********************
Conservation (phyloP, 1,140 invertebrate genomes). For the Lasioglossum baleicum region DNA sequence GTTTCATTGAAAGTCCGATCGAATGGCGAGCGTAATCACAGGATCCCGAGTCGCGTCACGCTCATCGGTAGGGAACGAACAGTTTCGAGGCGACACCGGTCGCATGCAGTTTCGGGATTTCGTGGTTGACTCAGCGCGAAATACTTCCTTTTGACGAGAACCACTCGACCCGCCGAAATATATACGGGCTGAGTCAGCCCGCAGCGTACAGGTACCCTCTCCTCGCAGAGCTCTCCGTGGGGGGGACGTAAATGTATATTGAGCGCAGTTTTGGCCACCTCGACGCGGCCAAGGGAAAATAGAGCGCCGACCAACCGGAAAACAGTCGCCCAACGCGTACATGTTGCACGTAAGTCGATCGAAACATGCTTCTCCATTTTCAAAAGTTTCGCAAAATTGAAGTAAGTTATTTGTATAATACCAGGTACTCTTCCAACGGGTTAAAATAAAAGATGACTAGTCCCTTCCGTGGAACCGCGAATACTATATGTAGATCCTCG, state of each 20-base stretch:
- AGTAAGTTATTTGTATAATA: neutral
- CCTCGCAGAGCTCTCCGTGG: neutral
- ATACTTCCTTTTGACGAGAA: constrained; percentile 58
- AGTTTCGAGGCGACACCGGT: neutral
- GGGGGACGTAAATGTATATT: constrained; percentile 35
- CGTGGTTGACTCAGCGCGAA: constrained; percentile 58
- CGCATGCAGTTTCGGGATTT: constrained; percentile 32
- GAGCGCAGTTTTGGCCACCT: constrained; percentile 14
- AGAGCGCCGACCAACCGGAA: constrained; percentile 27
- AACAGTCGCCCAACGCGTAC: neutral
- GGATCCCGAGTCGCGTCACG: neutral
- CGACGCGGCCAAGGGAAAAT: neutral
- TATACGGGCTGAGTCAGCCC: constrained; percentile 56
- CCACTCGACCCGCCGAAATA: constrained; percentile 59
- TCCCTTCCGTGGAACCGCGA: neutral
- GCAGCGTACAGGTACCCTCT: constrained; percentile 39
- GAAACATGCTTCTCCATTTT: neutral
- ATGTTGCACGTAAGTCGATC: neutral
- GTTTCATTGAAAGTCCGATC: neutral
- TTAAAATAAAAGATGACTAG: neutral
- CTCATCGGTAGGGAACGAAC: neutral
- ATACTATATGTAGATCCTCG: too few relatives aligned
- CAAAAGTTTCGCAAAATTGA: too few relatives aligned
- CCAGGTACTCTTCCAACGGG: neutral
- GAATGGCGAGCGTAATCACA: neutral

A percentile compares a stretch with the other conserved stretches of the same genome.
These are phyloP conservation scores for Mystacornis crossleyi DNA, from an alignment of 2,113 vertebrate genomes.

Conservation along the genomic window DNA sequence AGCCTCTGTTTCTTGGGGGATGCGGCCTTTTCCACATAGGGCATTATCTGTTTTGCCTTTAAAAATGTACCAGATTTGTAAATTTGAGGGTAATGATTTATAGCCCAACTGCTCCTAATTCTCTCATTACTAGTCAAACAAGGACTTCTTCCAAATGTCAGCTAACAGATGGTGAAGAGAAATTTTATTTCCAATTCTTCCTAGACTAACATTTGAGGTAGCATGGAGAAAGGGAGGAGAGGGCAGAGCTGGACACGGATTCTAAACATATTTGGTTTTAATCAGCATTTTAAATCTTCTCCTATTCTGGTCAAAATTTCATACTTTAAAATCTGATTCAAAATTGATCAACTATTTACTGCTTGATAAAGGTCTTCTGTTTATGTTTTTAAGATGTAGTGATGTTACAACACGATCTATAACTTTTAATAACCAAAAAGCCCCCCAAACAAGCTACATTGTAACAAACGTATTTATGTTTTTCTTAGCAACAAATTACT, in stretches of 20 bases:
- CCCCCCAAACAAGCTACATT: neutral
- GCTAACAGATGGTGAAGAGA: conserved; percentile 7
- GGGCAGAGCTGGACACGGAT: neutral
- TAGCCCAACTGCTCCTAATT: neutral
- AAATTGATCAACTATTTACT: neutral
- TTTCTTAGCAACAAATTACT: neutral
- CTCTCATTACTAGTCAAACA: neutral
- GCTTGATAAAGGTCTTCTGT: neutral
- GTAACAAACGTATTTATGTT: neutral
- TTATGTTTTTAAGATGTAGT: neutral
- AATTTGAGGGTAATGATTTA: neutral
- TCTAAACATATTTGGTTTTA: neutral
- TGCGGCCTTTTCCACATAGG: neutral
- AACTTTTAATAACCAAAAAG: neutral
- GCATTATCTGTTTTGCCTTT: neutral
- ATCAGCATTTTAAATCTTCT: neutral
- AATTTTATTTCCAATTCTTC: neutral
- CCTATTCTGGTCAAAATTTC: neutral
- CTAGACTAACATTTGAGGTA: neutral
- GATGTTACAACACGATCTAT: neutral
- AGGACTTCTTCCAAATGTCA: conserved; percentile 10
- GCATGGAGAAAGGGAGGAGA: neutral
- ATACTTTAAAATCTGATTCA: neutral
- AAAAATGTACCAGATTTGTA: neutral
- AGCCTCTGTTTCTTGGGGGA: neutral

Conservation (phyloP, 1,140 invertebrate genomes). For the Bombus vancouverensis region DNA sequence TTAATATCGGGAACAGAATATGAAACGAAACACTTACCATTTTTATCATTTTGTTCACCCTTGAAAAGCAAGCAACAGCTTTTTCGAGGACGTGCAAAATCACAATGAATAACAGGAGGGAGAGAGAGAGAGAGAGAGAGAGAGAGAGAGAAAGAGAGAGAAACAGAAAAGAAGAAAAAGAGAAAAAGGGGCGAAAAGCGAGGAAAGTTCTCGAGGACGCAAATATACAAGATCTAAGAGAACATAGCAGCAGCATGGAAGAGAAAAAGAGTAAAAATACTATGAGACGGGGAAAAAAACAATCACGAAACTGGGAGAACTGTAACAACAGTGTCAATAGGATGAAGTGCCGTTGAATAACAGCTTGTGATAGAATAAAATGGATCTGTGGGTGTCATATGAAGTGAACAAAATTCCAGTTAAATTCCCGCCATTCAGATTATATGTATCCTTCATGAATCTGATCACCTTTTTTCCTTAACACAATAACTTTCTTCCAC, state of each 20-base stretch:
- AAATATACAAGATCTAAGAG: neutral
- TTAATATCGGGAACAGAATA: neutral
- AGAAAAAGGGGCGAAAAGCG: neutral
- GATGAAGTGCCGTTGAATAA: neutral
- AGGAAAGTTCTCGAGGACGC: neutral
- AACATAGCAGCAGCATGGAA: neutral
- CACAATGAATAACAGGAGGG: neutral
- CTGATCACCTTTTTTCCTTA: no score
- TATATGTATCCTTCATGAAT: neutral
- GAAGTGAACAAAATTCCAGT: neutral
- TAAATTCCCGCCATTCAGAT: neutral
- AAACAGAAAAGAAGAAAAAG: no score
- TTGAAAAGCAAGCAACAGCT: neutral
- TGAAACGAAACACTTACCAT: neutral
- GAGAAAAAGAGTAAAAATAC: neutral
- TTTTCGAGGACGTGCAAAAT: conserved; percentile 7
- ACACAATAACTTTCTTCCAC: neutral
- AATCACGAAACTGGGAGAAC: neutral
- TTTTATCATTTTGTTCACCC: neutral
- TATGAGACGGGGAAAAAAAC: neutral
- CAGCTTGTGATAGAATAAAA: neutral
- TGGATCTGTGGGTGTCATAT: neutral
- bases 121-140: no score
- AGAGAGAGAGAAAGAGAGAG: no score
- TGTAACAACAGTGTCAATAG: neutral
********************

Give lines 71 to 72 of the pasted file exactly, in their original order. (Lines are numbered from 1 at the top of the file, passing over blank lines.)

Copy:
- TTTTCGAGGACGTGCAAAAT: conserved; percentile 7
- ACACAATAACTTTCTTCCAC: neutral